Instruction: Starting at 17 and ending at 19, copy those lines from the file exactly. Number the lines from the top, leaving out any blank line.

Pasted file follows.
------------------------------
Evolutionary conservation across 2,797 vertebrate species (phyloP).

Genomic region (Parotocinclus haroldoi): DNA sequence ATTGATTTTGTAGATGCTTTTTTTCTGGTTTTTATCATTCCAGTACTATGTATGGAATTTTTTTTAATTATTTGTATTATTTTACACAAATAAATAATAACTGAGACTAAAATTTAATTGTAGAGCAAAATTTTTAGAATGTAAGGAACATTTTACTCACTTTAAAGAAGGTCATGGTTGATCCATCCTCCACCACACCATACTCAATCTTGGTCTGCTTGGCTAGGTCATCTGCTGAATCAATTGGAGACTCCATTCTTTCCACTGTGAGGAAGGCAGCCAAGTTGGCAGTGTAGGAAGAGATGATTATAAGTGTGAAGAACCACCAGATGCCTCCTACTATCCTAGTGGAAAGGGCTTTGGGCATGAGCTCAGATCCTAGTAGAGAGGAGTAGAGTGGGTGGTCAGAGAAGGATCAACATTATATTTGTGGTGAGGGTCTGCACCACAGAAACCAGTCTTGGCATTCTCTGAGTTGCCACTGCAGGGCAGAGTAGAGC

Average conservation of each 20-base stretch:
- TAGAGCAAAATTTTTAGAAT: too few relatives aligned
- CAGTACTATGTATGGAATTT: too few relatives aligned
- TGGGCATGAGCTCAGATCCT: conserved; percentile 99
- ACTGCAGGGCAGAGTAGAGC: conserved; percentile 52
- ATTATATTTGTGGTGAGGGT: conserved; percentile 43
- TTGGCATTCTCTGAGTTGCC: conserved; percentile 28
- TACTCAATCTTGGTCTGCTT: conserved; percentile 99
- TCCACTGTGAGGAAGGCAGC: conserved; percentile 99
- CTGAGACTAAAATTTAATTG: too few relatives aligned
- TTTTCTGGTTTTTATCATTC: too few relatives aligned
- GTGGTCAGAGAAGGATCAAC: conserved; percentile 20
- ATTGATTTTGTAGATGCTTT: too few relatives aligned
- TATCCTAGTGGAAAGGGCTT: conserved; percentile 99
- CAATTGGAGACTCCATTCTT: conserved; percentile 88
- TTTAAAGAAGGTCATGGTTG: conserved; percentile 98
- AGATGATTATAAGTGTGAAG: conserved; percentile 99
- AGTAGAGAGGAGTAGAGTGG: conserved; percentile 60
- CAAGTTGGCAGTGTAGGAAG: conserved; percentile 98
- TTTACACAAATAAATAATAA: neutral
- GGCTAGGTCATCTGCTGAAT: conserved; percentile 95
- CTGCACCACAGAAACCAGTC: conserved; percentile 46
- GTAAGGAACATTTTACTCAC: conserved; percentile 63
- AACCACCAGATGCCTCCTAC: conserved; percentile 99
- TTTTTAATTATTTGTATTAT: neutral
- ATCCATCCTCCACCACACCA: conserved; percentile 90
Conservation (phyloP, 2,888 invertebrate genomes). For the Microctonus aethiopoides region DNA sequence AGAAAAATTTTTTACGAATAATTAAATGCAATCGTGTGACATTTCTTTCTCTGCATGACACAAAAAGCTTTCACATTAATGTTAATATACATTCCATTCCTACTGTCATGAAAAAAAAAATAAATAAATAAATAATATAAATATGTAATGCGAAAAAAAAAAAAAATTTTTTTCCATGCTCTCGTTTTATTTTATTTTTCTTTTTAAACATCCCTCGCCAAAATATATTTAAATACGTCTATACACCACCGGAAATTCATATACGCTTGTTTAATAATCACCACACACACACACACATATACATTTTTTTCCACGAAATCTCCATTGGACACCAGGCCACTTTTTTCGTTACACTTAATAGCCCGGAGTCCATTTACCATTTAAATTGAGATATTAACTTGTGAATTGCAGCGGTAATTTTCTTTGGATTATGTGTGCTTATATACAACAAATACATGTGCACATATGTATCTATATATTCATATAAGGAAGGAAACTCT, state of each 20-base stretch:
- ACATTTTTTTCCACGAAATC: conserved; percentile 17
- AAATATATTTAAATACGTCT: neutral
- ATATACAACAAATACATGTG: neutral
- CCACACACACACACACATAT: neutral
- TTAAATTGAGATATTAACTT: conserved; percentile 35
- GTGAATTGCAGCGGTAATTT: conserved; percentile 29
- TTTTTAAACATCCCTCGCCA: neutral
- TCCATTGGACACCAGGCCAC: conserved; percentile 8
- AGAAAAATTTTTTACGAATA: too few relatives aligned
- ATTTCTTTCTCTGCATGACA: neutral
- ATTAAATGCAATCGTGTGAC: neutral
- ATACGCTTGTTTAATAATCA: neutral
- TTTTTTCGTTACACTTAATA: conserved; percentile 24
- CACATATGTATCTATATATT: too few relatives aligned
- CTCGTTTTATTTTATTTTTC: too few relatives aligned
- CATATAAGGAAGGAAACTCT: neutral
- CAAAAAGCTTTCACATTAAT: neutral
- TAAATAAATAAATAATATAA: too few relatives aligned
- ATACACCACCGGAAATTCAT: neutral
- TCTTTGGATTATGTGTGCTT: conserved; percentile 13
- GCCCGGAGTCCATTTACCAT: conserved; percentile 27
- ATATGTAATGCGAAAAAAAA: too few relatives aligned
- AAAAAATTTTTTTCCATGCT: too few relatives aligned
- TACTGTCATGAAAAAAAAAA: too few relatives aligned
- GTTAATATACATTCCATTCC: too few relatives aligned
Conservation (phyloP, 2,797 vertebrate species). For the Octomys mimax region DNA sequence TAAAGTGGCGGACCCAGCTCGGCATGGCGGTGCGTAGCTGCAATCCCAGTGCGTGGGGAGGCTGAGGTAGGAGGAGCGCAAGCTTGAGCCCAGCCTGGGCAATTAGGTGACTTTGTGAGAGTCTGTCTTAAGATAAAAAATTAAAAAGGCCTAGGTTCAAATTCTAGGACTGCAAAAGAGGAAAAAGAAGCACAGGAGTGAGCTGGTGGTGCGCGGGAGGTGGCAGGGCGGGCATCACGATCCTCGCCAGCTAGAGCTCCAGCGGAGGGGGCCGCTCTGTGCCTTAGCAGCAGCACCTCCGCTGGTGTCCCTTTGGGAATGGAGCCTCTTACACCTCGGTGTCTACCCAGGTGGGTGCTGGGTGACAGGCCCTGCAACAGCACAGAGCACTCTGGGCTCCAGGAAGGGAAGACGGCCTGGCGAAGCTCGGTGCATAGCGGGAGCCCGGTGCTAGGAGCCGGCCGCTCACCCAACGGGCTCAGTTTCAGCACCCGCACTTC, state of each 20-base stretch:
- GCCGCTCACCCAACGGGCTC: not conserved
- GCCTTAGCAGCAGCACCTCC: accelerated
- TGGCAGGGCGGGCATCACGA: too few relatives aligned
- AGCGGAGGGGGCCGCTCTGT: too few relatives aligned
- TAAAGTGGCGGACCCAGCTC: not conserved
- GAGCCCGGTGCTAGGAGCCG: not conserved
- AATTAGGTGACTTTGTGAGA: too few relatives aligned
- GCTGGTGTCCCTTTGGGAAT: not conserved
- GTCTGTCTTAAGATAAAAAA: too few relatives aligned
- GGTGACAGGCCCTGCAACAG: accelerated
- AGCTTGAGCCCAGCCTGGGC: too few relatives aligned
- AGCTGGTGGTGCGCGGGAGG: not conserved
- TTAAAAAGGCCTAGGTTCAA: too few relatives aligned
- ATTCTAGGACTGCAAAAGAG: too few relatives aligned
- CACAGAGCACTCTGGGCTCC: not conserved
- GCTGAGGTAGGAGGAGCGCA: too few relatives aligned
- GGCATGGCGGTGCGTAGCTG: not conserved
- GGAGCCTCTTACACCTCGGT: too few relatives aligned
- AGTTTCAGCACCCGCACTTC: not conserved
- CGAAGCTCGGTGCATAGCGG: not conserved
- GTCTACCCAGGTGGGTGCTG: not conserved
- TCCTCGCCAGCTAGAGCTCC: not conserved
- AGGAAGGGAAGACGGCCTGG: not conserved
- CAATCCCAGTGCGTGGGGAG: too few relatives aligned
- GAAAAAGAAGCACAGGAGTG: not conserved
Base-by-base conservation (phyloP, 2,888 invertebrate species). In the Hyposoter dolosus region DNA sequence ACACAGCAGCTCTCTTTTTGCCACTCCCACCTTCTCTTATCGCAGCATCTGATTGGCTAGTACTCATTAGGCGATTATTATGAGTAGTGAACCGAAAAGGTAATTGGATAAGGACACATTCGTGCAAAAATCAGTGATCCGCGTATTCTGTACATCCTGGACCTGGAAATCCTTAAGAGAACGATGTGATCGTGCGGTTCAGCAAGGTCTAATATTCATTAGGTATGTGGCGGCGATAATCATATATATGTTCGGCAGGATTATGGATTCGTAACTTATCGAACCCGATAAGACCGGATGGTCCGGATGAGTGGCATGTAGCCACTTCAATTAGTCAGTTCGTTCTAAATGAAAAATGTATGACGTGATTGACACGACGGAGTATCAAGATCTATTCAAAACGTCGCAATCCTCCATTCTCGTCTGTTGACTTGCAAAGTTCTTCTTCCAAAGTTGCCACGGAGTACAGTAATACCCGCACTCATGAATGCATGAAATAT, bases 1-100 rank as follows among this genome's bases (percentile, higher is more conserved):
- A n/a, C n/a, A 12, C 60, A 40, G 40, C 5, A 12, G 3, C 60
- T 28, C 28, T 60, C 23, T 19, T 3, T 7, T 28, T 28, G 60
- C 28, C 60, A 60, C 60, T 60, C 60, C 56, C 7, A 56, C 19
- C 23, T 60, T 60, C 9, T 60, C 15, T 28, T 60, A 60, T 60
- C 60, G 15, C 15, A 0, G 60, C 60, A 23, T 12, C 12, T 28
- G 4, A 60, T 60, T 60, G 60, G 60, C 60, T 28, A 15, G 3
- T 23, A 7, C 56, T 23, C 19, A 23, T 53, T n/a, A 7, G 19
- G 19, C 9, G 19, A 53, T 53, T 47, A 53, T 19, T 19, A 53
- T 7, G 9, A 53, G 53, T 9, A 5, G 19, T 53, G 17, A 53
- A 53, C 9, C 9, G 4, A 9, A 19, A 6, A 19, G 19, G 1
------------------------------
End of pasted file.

- CAATTGGAGACTCCATTCTT: conserved; percentile 88
- TTTAAAGAAGGTCATGGTTG: conserved; percentile 98
- AGATGATTATAAGTGTGAAG: conserved; percentile 99